March is Pet Poison Prevention Month!


With their keen sense of curiosity, as well as their dedication to cleanliness, cats can get into the spirit of spring cleaning just as much as humans. Dogs follow suit by enjoying things while following their noses. The problem is that their curiosity can also get them into trouble if they make contact with a toxic substance. In 2012, the ASPCA’s Animal Poison Control Center (APCC) answered more than 265,000 phone calls about pets exposed to poisonous substances.

Below is a list of common feline and canine toxins:

  • Human or Veterinary Drugs
    Some of the most common drugs are non-steroidal anti-inflammatory drugs (NSAIDs), which are some of the most deadly to cats. One tablet can be fatal to a cat. Cats and dogs seem to like the taste of certain antidepressants, which may contain an alluring smell or flavor in the coating. Due to their altered liver metabolism, cats and dogs have difficulty metabolizing certain drugs. Our multivitamins as well as any other medications that may be good for our health, can cause damage to organs in our furry companions. Keep all medications and prescriptions in a secure location. With any accidental medication ingestion, seeking immediate veterinary care is imperative.
  • Permethrin Poisoning
    The topical application to cats of flea control products marketed for dogs containing permethrins constitutes a major portion of feline toxicities reported to the ASPCA Animal Poison Control Center. These incidents generally occur as either deliberate application of the product to a cat by an owner unaware of the dangers, or by the indirect exposure of cats to those products via such things as grooming of dogs on whom these products have recently been applied. For more information, visit the AAFP Permethrin Poisoning and Cats page.
  • Poisonous Plants
    While it might brighten your home to bring some flowers inside during the warmer months, you might consider opting for the fake kind or make sure you research which flowers can be toxic to cats. Lilies, for example, can be most deadly to cats, as ingestion can cause severe, acute kidney failure. Small ingestions of two or three petals – even the pollen and the water in the vase – can result in potentially irreversible kidney failure. While dogs are out sniffing things out, azaleas, daffodils, and mushrooms are only a few plants that they can get into that can cause respiratory, kidney, vomiting, or diarrhea. Keep in mind that there are many other plants toxic to cats and dogs. Seeking immediate veterinary care is imperative. Check out this comprehensive list of toxic and non-toxic plants as provided by the ASPCA. They also have a hotline and an app. for that!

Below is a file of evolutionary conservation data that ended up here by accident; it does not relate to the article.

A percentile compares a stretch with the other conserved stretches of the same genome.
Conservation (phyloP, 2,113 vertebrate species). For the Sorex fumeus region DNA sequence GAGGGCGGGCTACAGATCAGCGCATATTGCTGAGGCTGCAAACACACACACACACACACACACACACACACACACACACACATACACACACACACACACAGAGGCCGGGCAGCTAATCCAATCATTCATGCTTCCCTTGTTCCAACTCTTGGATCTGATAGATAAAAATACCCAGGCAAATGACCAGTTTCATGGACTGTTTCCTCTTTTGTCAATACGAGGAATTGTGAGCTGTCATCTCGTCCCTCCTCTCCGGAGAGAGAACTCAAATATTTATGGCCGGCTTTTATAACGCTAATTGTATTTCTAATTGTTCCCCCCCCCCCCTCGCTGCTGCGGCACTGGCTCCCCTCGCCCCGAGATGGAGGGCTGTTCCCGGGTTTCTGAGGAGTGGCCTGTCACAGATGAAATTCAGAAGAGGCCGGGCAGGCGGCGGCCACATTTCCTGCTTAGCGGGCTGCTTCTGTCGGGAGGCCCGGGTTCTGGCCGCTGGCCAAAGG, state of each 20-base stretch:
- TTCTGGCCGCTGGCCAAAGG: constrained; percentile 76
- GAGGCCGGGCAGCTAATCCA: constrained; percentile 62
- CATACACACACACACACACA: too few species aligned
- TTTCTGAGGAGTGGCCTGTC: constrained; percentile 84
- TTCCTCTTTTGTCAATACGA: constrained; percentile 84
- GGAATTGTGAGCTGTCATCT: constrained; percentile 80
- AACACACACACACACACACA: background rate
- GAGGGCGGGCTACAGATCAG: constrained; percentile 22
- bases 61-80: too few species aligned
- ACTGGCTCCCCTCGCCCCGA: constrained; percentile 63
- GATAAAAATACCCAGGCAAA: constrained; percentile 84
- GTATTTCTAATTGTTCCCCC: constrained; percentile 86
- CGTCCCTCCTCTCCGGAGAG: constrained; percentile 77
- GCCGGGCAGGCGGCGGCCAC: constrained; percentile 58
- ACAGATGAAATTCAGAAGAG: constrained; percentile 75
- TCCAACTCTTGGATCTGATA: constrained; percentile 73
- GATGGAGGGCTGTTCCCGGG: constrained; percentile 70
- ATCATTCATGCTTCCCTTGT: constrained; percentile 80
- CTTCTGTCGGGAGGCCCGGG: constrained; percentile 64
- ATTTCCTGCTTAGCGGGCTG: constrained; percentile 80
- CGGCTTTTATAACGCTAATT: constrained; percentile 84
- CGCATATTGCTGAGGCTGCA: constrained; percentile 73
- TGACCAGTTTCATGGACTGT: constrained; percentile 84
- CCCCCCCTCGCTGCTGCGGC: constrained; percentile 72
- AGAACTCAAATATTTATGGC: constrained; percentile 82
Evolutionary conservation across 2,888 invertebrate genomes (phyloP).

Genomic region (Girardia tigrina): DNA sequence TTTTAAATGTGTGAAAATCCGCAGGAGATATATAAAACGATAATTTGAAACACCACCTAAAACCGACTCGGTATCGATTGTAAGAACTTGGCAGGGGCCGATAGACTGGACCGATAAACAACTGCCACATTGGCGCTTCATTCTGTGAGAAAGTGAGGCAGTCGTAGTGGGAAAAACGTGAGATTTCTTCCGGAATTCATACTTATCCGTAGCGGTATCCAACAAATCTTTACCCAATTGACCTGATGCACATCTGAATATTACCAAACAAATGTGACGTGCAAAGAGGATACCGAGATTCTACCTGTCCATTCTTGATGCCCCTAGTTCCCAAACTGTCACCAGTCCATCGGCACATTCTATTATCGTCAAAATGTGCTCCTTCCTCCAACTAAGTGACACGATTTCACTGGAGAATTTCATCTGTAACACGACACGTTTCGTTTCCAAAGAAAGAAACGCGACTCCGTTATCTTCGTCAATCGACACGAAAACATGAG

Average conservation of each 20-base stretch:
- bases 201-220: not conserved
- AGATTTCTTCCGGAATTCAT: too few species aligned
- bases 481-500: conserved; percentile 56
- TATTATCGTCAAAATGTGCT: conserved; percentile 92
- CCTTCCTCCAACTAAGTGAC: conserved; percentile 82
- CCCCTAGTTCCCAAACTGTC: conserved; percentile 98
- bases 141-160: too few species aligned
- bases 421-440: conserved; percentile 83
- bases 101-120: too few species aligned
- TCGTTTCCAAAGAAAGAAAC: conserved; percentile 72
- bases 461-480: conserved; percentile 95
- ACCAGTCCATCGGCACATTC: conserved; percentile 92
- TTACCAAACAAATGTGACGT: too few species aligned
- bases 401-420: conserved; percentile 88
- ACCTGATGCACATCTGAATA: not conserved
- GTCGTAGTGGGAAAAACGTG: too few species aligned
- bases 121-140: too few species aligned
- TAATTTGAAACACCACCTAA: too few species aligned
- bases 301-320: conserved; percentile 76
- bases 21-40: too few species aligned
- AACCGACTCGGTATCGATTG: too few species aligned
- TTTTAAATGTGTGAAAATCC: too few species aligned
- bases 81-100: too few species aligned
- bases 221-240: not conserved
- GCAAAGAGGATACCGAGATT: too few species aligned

aspca poison


  • Household Cleaners
    These include the most common household cleaners such as toilet bowl cleaners, laundry detergents, drain cleaners and carpet cleaners. Be sure to keep these products out of your pet’s reach and wipe away any excess. Consult a veterinarian immediately if you believe that your pet has been exposed.
  • Insecticides, Chemicals, and Pesticides
    Especially dangerous during the warmer months, exposure to insecticides can occur when a cat or dog walks through an area recently treated with lawn and garden products, sprays, powders, or granules. Another occurrence of accidental exposure occurs when pet owners apply a canine topical flea and tick medication onto a cat or if a cat snuggles up close to a dog that has been recently treated. These medications are highly toxic to cats, and can cause severe drooling, tremors and life-threatening seizures. Always ask your veterinarian about appropriate use of topical flea medication for your cat.
  • Human Treats
    Chocolate and xylitol(a sugar substitute) are two treats that are posionous to dogs. Chocolate ingestion often results in significant illness. Chocolate is toxic because it contains the methylxanthine theobromine. Theobromine is similar to caffeine and is used medicinally as a diuretic, heart stimulant, blood vessel dilator, and a smooth muscle relaxant. Theobromine can be poisonous and result in severe clinical signs, especially if untreated. Depending on the amount ingested signs can vary between drooling, vomiting, and diarrhea, to neurologic signs including tremors, twitching, and even seizures. Fatalities have been seen with high amounts or when complications occur. Even small amounts of xylitol can cause hypoglycemia (low blood sugar), seizures, liver failure or even death in dogs. Make sure to call as soon as you can if you believe your dog has injested either of these at all.
  • Other Poisons
    While these are less obvious, other poisons such as glow sticks, jewelry, liquid potpourri, and antifreeze can be toxic to your pets. For instance, glow sticks and jewelry contain a bitter tasting liquid that can cause your cat or dog to drool profusely. Cats are often exposed to potpourri oils by rubbing against leaky bottles or pots containing the oil. Cats or dogs can be exposed from spilling the oil containing pots over themselves. Only a couple of licks or a small amount on the skin can be harmful, especially since cats are prolific self-groomers. Antifreeze poisoning usually occurs when pets lick antifreeze drops or spills off the ground. For a cat or small dog, as little as a teaspoon can prove fatal. In any of these cases, a trip to the veterinarian may be necessary.

Make spring a safe and enjoyable season for you and your pet by protecting them from these common toxins. Being proactive about your pet’s health, including scheduling regular veterinary visits, provides you and your furry friend the peace of mind to safely bask in the spring sunlight.



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